Queen Victory visited in 1861 which put it on the map, and the area is also agriculturally known to be the first to have the new Merino sheep which led to the wool boom, followed by the first exporting of Merino to Australia.
Our accommodation was much better than expected, a newer looking building in Sidbury village, lots of space which was more than welcome seeing as there were 24 of us in the first week, 12 were already there, and a new group of 12 that I arrived with. Length of stays varied from one week to several months for those that chose to do the FGASA level 1 Ranger course.
We all soon settled in and became the very best of friends, like one big happy family!

Now, I'm not going into too much detail about the rest of the trip here, if your interested, I have already written another blog about that here;

What I am going to do now though, is talk about what I took, what I didn't use, and what I wish I took!

Before I left back at the end of January, I was debating whether to take another camera.
My Fuji HS10 is a great little cam but with some drawbacks, it needs good light for it to shine (pardon the pun!) and I thought that would not be a problem in SA.
Prior to departing, I had thought of upgrading to the HS20EXR (the HS30EXR wasn't out yet) or even the new Fujifilm X-S1, which became available 2 days before I left!
I thought long and hard about it and decided to take what I knew best and stick with the HS10, of which I have no regrets. Yes, the other cameras may have been able to get better shots in lower light, and been quicker off the mark for those once in a lifetime pictures, but I'm not sure I would have been comfortable giving a brand new camera the beating I gave the HS10!
It got knocked always, rained on, went from cold to hot, hot to cold, covered in dust and elephant snot, and bounced around in a safari vehicle more times than most cameras see in a lifetime.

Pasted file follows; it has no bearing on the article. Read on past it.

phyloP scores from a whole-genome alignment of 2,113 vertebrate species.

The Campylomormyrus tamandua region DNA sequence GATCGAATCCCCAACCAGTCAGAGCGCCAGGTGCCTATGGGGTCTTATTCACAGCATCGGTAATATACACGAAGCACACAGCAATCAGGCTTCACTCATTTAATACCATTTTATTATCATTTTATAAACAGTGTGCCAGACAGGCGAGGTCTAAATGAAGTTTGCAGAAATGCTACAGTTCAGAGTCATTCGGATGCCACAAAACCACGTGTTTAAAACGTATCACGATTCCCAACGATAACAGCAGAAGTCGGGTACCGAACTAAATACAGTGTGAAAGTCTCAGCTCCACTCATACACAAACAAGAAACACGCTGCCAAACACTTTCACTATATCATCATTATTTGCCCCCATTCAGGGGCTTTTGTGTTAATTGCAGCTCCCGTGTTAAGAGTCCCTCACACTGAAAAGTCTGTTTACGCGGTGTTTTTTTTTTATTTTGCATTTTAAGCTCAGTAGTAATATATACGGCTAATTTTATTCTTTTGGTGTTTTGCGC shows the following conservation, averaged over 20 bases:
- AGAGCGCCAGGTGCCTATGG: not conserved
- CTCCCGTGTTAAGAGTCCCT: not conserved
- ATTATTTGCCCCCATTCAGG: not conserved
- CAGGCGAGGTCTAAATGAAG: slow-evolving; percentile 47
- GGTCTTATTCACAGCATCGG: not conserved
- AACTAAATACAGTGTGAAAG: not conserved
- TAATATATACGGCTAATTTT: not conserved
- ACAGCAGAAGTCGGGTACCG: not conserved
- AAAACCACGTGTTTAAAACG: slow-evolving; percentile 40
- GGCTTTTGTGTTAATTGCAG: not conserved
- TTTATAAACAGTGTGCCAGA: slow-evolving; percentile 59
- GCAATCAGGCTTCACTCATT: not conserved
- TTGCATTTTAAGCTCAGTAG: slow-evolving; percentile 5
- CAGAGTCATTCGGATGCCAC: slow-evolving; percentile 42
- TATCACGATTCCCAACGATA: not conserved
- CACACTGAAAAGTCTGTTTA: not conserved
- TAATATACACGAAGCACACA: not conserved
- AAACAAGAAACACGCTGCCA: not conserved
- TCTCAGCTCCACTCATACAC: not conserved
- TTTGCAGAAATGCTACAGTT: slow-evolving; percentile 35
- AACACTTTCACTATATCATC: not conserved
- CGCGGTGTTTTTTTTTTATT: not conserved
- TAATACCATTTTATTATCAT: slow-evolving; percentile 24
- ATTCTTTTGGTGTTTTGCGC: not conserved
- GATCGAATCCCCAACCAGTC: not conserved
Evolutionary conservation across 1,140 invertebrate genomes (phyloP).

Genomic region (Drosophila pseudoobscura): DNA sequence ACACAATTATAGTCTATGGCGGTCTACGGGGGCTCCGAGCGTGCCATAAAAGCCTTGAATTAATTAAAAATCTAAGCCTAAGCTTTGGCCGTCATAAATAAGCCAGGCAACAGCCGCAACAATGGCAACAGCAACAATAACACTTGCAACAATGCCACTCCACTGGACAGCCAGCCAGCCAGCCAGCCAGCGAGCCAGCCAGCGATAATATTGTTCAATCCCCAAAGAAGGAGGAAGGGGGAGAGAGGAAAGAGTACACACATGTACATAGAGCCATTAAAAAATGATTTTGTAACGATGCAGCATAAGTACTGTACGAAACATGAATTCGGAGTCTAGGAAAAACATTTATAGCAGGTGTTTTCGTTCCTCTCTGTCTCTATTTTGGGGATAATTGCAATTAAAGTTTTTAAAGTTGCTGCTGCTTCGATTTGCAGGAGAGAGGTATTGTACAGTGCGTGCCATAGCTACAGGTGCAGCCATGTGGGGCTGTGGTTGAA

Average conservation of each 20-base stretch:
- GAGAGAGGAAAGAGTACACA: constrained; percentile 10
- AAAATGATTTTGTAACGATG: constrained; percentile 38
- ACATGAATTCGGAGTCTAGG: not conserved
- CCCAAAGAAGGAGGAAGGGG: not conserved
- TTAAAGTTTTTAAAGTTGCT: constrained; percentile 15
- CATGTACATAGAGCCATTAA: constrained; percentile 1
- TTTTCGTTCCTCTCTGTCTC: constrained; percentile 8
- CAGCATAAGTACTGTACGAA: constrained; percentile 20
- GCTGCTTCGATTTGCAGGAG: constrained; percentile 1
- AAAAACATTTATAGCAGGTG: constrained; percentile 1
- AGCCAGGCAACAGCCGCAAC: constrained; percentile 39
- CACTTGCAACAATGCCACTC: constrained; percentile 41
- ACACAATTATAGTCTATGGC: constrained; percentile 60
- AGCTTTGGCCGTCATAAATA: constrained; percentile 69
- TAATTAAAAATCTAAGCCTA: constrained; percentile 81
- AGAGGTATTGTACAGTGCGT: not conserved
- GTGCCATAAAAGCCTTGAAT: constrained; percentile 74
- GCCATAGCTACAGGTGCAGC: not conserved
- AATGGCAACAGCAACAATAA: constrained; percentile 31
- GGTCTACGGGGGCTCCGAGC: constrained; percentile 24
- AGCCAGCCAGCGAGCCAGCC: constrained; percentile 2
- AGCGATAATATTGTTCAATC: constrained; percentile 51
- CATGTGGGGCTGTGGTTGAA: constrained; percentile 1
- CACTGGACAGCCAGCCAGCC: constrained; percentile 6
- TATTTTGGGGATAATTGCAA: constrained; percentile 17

Admittedly, unless it was hanging around my neck with my home made strap, it was tucked away in the excellent Crumpler Turkish Shower Backpack 

This tough Chicken Tex rucksack was also beaten and bashed on a daily basis, rained on several times (without using the supplied rain cover) used it as a carry on for flights where it easily took my Netbook in a purpose built pouch at the back, and anything else that got me under the weight limit for my suitcase in the hold!
It was comfortable for long wilderness walks in the bush, although it did get a bit sweaty on the really hot days, but then so would anything else!
One thing I found it quite useful for, and probably not on the list of features, is that it is a handy tool to use as a barrier for squeezing through acacia thorn bushes, something SA is renowned for!
These 75-100mm needle like thorns that can spear you like a kebab and never even left a mark on the Crumpler

I took along my Velbon Ultra Stick L50 Aluminium Monopod with Manfrotto Quick Release Head, but never used it once! I know this sounds crazy, but the Safari vehicles we traveled around the reserve in were generally (not always) crowded, not leaving much room, plus with others moving around in said vehicle making it rock and sway, it sort of defeated the object!
Who knows, next time I probably couldn't do without it, this time I managed ok without, even at the longer end of the zoom, I just had to make sure I did my part!

I would consider taking a tripod though, a small and solid traveling one would suffice, as the night sky was amazing, showing the Milky Way to its glorious best, I'd have to take a different camera though, as the HS10 is limited in the astronomical department, and I did try!

Looking down at Cape Town from the Table Mt cable car.

Towards the end of my trip I spent some time touring the south coast between Port Elizabeth and Cape Town, and after a few days in this beautiful city sitting beneath Table Mt, I had a hankering to get out into the bush again.
I booked a 4 day trip to Kruger, something I didn't think I would get to do on this trip.
Fully charging all 3 sets of Eneloop XX AA batteries I thought that would suffice for any amount of eager snapping that I might do in the largest game reserve in the world....... how wrong was I ?

To my amazement, one fresh
set did the whole 4 day trip!
I prefer using the EVF and the 
Single Auto focusing setting 
which helps, even then they 
managed 736 fine jpegs 
(there were more as I deleted 
some on the fly) 5 video clips, 
plus quite a bit of LCD viewing 
showing others what I'd taken. 
This is quite remarkable for AA's, 
and just goes to show how far 
they have come in recent years, 
and I can highly recommend them.